The results of our study are consistent with those of our PET study [25] and with the majority of studies from other research groups, showing that higher SLC6A4 methylation is associated with increased behavioural depressive symptomatology or early life adversity [20,21,24,48]. Interestingly, however, a very recent study showed that SLC6A4 methylation was positively correlated with hippocampal volume [54]. Notably, methylation rates in the Dannlowski et al. [54] study were on average 48%, while in most of the SLC6A4 methylation studies, including ours, methylation rates lie between 4 and 15% [20,21,24,25,48]. The observed discrepancy is likely due to differences in methodology. For instance, the location of the methylation region in Dannlowski et al. [54] differed from the one used in our study. Moreover, while our study sample consisted of MDD patients and controls, the sample in Dannlowski et al. [54] consisted of healthy individuals with very low depression scores and who were free of lifetime psychiatric disorder and therefore possibly low on early adversity (although trauma was not assessed in that study). Finally, differences in statistical imaging methodology may have also contributed to a results discrepancy.

Nevertheless, while there is now emerging evidence for the relevance of peripheral SLC6A4 methylation for brain processes as shown by research from different groups, these findings taken together suggest that the association is not a simple, static one-to-one correlation. Rather, the strength and direction of effect seems to be a complex, dynamic interplay between other biological factors or experiences and variable across specific methylation regions / CpG sites within a gene.

One particular strength of the study was that the investigated SLC6A4 region and primary CpG sites were chosen a priori, based on previous work and validation in vivo and in vitro in an independent sample [25]. The finding that the associations between states of methylation of SLC6A4 and hippocampal volume and abuse were primarily observed in the same CpG sites that were previously associated with brain 5-HT synthesis [25] points to the possibility that site-specific SLC6A4 methylation may be a biomarker for 5-HT–associated stress-related psychopathology.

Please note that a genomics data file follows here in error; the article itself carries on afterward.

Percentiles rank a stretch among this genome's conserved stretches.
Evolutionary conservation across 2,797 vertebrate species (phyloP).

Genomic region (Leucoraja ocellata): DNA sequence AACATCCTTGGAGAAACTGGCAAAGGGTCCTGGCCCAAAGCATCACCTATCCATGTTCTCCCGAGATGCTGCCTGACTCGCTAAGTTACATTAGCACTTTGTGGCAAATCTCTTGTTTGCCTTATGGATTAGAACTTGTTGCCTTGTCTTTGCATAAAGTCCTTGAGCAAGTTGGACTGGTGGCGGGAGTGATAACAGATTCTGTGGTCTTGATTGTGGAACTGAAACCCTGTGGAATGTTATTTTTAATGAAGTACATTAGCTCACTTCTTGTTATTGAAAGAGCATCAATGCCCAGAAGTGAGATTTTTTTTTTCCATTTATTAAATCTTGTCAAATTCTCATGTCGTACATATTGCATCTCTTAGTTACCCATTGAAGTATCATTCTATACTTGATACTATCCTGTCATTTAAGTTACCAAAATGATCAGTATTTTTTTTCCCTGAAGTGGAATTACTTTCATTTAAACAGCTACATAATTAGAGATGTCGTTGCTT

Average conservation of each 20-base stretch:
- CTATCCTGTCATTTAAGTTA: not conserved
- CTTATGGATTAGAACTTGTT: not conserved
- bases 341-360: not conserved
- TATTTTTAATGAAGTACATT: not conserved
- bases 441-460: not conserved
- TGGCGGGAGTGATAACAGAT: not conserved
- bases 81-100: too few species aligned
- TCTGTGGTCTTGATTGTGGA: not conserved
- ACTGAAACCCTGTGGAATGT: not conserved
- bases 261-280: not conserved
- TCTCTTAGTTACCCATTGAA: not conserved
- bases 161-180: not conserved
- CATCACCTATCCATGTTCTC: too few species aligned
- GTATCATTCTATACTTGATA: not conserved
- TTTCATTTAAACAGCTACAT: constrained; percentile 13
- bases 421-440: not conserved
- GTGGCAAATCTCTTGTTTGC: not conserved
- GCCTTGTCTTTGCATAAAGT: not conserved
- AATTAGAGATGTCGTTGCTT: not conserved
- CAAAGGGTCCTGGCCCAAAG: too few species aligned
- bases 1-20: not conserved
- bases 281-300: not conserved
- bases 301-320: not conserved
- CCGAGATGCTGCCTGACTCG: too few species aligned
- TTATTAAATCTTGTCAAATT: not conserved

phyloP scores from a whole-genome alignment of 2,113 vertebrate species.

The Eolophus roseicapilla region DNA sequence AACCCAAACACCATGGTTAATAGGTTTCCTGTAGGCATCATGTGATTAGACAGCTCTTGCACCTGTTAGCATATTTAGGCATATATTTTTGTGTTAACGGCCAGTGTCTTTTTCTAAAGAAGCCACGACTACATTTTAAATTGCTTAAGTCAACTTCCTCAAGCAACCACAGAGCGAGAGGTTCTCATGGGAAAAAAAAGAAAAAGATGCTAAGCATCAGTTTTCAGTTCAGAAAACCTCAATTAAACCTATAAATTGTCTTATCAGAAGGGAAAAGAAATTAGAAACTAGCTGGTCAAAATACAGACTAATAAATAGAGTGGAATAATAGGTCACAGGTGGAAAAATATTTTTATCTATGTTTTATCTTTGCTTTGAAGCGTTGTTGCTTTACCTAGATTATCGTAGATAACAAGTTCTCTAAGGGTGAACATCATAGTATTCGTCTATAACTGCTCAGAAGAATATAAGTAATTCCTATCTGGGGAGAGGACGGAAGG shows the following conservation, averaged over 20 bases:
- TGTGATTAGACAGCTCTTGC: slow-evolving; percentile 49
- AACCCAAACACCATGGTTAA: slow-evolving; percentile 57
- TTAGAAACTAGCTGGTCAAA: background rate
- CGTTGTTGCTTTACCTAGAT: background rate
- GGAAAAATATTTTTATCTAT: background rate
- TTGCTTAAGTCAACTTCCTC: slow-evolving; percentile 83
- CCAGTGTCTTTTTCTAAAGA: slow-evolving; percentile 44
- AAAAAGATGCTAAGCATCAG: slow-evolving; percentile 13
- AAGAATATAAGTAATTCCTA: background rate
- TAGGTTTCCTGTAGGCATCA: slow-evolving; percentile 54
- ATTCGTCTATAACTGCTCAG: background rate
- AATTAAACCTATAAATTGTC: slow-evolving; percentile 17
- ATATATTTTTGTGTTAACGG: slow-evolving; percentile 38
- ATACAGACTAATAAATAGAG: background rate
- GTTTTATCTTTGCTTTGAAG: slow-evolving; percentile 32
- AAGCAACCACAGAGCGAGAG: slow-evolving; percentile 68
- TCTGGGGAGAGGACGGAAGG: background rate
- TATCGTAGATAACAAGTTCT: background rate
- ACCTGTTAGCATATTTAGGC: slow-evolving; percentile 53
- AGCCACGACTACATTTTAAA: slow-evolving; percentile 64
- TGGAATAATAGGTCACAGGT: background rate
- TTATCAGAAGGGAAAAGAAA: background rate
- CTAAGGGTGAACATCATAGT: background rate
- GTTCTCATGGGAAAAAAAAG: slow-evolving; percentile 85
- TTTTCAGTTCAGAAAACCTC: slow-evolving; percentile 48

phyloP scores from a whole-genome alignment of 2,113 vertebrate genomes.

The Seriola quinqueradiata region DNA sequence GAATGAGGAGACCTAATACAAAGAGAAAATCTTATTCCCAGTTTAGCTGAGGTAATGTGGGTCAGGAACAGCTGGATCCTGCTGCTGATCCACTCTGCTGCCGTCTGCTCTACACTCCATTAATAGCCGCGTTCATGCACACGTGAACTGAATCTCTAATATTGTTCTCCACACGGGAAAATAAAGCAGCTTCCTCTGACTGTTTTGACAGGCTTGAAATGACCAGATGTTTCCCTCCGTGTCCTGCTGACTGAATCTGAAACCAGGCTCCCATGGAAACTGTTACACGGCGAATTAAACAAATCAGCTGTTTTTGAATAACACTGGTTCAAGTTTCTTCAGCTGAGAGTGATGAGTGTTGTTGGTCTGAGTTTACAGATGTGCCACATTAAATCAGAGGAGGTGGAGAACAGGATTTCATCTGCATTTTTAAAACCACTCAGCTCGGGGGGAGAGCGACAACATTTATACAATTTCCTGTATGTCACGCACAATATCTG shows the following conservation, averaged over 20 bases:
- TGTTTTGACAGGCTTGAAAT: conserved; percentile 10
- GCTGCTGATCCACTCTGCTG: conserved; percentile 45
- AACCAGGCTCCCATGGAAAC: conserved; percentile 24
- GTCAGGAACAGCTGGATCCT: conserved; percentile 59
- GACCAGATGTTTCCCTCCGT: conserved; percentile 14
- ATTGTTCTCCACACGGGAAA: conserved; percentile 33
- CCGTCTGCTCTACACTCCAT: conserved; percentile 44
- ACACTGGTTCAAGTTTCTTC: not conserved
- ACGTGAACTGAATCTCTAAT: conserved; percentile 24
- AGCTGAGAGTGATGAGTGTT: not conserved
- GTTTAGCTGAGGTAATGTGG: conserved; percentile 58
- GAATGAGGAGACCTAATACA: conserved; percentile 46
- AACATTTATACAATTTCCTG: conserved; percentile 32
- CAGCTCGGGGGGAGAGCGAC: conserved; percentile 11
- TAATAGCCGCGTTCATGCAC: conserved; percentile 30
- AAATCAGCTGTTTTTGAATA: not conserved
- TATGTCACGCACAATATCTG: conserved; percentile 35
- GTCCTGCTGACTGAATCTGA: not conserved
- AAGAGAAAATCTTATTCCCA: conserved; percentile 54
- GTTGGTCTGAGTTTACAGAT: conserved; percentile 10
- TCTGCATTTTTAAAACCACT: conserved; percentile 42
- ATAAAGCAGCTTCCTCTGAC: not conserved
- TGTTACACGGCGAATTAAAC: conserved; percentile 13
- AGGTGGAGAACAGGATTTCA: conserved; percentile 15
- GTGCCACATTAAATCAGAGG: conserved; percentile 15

The findings of the present study rest upon the following limitations. First, the CTQ was filled out retrospectively, which could have led to inaccurate recollection of events, thereby affecting CTQ scores. Thus the interpretation of the trauma effect should be interpreted with caution. Nevertheless, the scores obtained in the current sample are overall similar to those obtained in many other studies using the same questionnaire. Second, it is important to mention that the observed associations in the present study were correlational and cross-sectional. Hence, we cannot draw a conclusion about cause and effect, nor test formal mediation models. Intervention studies are currently under way to further determine the direction of effect. Third, although the observation of the association between early life trauma and methylation is consistent with other studies, we cannot rule out that the association is directly due to or mediated by abuse or environmental stress in adulthood. Fourth, the control group had very low levels of childhood abuse. Hence, this did not allow us to investigate the association between abuse and SLC6A4 methylation in the control group. On the other hand, our regression analyses showed an association between childhood abuse and SLC6A4 methylation while controlling for depressive symptoms. Fifth, the present study was not primarily designed to investigate the effect of different medication types on peripheral methylation of SLC6A4. Thus, we did not randomize treatment prior to study participation, and the link between medication and methylation could therefore be confounded by other clinical characteristics. Future studies could be designed specifically to study the effects of (previous) antidepressant treatment on methylation and also to investigate, with longitudinal designs, whether those subjects who have higher SLC6A4 methylation respond best to SSRIs, compared to those with lower SLC6A4 methylation.